A decade after being given the virtual ‘last rites’ as an industry, our primary producers are still delivering results. Among other things, says Ian Proudfoot, it’s time we realised our protein advantage and our acumen as a solution and knowledge driven sector.
At the Knowledge Wave Conference 10 years ago, New Zealand’s future success was seen to lay in the development of ‘sunrise’ technology industries as opposed to relying on its ‘sunset’ primary sector. Despite this focus, New Zealand has not seen significant growth in per capita income when compared to other countries it benchmarks itself against. In contrast, the past decade has seen continued growth in the primary sector’s share of New Zealand’s tangible exports.
So, what happened? Did we miss the Knowledge Wave? New Zealand’s technology industry may have failed to develop the breadth or depth envisaged back in 2001, but that does not mean our exports have not benefited from a good dose of innovation. Research undertaken in preparing the KPMG Agribusiness Agenda 2011 shows that the growth in exports from our dairy, kiwifruit and wine sectors can, in part, be attributed to the application of knowledge and know-how.
The industry leaders KPMG talked to when preparing the Agribusiness Agenda say that our primary sector has only just woken up to the opportunities created by becoming a solution and knowledge driven industry. Some examples:
• The New Zealand’s wine industry pioneering the use of screw cap closures on premium wines. This innovation saw exports grow more than 500 percent on the back of an ability to deliver consistent, quality experiences to customers.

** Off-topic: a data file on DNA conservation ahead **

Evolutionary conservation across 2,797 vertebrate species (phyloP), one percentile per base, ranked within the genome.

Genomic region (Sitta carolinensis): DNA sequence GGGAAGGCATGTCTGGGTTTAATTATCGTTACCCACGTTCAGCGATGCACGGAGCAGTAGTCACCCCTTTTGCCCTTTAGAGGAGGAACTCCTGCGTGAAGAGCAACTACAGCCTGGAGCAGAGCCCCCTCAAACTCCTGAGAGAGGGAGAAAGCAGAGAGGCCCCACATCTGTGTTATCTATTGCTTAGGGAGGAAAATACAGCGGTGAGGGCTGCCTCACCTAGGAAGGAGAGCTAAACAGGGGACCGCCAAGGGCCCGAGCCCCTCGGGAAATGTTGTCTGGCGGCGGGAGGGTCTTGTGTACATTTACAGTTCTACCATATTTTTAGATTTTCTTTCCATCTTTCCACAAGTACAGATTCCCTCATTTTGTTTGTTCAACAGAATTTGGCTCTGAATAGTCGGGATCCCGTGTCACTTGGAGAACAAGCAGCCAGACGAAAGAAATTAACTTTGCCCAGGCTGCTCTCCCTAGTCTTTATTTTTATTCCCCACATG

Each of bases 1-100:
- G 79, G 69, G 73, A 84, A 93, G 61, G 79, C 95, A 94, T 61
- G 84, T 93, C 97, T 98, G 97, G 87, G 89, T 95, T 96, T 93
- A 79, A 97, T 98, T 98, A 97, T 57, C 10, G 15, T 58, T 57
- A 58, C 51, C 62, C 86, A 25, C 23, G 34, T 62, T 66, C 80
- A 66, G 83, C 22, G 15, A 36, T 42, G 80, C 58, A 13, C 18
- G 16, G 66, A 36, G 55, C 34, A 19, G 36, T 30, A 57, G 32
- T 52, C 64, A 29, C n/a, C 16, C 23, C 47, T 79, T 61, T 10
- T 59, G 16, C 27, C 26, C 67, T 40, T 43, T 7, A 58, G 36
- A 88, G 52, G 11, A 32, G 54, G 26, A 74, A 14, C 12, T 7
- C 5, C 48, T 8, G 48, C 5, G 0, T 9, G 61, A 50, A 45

• The New Zealand dairy industry is globally recognised as a leader in innovation in dairy processing. Why else would over 2,000 industry leaders gather in Auckland late last year for the World Dairy Summit?
Demand for protein is exploding globally, with recent Food and Agriculture Organization (FAO) predictions showing demand for some of New Zealand’s core primary products—whole and skimmed milk powders, cheese and fish—set to grow by over 20 percent between now and 2020.
Increased demand for proteins provide our primary industry sectors with a unique opportunity to grasp. Combine this with New Zealand producers’ reputation as developers of safe, sustainable and innovative protein products and solutions and you have key competitive advantage. To date we have not converted this reputation into a sustainable improvement in the country’s income.
This was highlighted in a recent report commissioned by the Ministry of Economic Development which revealed that the export dollars from food generated from our land area are significantly below those of many developed countries. The report suggested that New Zealand appears to have capacity to create more export earnings from its food production sector.
New Zealand may never match the returns that Denmark or Switzerland generate per square kilometre using highly intensive farming systems. There was, however, wide consensus among the industry leaders that there are opportunities to realise more value through greater integration and innovation of our primary sector supply chains.